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Unemployed in a pandemic: a time of difficulty, uncertainty

Paulina Bastidas (center), who was laid off from her job as an office cleaner downtown during the pandemic, volunteers at the East Boston Community Soup Kitchen.
Paulina Bastidas (center), who was laid off from her job as an office cleaner downtown during the pandemic, volunteers at the East Boston Community Soup Kitchen.David L. Ryan/Globe Staff

Workers need peace of mind that their jobs won’t disappear

I couldn’t help but see myself in Katie Johnston’s profiles of unemployed workers (“ ‘I fear it’s going to be a battle to find a job’: The strain and uncertainty of being unemployed in a pandemic,” Page A12, Oct. 18). I’ve worked at the Ritz-Carlton as a banquet server for 19 years. I’ve worked hard. I’ve done everything right. And now, after decades of service, I could lose my job for good.

The stress keeps me up at night. I always saw myself eventually retiring from my hotel job. If my job is not protected, I’m not sure who will hire me or what the future will bring.


I know there are thousands of other Massachusetts hotel workers who face the same dilemma and ask themselves: Will I get my job back? What will happen to me if I can’t go back to work? Will my unemployment run out? Will I lose my house?

At least in this moment of chaos, we deserve peace of mind to know that when this is all over, we can return to the jobs we have served so vigilantly for decades.

Maryann Silva


The writer is a member of UNITE HERE Local 26.

Cruelly, pandemic has taken jobs from those who need them most

Mike Geoghegan, in telling his story to Katie Johnston, described it well: “It’s the tale of two recoveries: Those who can work distantly are doing fine and those who have to report to a job site, especially one that depends on the public, are not.”

At BEST Hospitality Training Center, we see the impact of the pandemic on workers who cannot do their jobs remotely. Most of the hotels, the convention center, airport shops, and university dining halls remain closed, and 8,000 Local 26 workers are unemployed. Many of these workers have been cleaning hotel rooms for decades.


With grants from the United Way, the Boston Resiliency Fund, Eastern Bank, and Phil and Liz Gross, BEST recently provided grocery cards to nearly 1,000 unemployed workers. The need is heartbreaking and the gratitude immense: “I didn’t know when I would be able to go food shopping again.” “My entire family contracted COVID.” “My income from [unemployment] is $189 a week, my rent is $750 per month. I go from pantry to pantry for food.” “I was getting tired of beans.”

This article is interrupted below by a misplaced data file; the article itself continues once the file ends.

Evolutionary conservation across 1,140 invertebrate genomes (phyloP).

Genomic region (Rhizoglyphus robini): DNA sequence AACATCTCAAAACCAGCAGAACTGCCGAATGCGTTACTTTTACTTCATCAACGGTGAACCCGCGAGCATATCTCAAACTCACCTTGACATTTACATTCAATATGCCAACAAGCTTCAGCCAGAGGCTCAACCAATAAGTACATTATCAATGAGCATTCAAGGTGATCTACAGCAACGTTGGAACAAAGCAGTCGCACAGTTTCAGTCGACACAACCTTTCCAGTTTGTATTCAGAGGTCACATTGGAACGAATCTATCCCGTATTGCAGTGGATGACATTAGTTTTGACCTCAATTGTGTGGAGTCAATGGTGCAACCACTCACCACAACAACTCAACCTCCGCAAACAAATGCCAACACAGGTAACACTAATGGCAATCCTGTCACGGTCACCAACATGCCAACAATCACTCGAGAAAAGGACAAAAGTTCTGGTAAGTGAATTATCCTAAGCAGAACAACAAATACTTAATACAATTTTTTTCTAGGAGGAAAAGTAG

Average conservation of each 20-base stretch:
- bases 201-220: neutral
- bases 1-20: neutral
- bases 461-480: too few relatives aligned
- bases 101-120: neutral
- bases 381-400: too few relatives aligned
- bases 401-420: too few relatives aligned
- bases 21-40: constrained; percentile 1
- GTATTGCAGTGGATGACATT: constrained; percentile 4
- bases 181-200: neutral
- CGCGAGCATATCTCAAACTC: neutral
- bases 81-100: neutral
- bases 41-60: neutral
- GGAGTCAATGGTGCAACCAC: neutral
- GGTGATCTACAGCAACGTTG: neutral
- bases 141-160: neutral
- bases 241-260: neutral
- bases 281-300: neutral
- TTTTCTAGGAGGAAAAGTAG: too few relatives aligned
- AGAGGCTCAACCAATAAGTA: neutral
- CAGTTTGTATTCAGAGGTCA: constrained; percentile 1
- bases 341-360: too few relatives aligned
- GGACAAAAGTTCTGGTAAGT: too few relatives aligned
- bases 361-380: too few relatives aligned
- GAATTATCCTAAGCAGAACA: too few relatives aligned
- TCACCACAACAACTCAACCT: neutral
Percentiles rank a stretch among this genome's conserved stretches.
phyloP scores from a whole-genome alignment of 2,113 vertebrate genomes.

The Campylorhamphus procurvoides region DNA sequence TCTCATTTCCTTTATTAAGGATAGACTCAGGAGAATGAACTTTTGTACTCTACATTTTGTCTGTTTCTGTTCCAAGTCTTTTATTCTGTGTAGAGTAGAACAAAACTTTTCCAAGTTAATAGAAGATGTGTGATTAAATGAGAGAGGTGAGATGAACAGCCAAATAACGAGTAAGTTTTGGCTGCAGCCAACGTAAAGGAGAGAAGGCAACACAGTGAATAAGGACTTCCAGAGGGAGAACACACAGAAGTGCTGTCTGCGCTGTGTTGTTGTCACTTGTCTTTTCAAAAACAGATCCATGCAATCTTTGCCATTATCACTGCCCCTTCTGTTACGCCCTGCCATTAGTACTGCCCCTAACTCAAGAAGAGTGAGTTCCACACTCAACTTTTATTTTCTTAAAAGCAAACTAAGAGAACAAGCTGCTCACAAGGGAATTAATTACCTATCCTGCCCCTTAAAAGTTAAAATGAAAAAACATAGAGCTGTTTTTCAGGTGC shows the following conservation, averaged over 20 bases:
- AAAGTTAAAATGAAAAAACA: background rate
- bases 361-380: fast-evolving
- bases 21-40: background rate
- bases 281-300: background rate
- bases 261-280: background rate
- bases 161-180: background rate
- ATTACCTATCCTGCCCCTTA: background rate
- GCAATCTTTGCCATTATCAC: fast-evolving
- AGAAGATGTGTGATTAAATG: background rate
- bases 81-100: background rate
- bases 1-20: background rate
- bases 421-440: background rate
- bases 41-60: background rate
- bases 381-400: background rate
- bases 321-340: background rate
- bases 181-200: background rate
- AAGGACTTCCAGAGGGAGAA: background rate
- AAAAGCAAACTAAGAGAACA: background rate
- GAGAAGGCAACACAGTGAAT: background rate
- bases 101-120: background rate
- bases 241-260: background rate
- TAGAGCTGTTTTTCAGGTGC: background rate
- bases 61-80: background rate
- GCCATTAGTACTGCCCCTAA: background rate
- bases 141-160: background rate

Most of these people are receiving significantly less on unemployment than they used to earn, and it’s not enough to pay the bills. We know these people. We know their work ethic and their dedication to their jobs. What a cruel coincidence that the pandemic has taken away jobs for those who need them most.

We need to remember these workers who change our beds, serve our food, and pour us a drink when deciding who gets relief money. It’s our turn to take care of them.

Joan M. Abbot

Assistant director

BEST Hospitality Training


After years of professional employment, he’s struggling to find work

Thank you to Katie Johnston and the Globe for her article on Sunday. My department moved to Bangalore, India, and my job ended, along with those of many of my colleagues, on Dec. 20, 2019.

The pandemic is making it difficult for me to find a job, and it may be impossible. This situation has created a new class of haves and have-nots.


Those with college degrees have been less adversely affected than those without degrees. Therefore, those of us with degrees who are looking for work get the side-eye. From my interviews, it seems that hiring personnel, feeling additional pressure to protect their own jobs, are highly selective, and they have a lot more people to choose from.

I also think there is a new kind of video bias, with more people involved in the hiring process. I wonder whether they are rejecting people for things that do not even matter, such as what the interior of the applicant’s house looks like.

My experience still puts me as too “old” for companies that engage in so-called title inflation. People in their mid-20s to early 40s with titles such as “senior manager” are not interested in having someone with more experience around them.

Moving jobs overseas has been going on for decades, and after many years of professional employment, I guess my number came up. I never thought my career would end like this.

Lawrence Bentley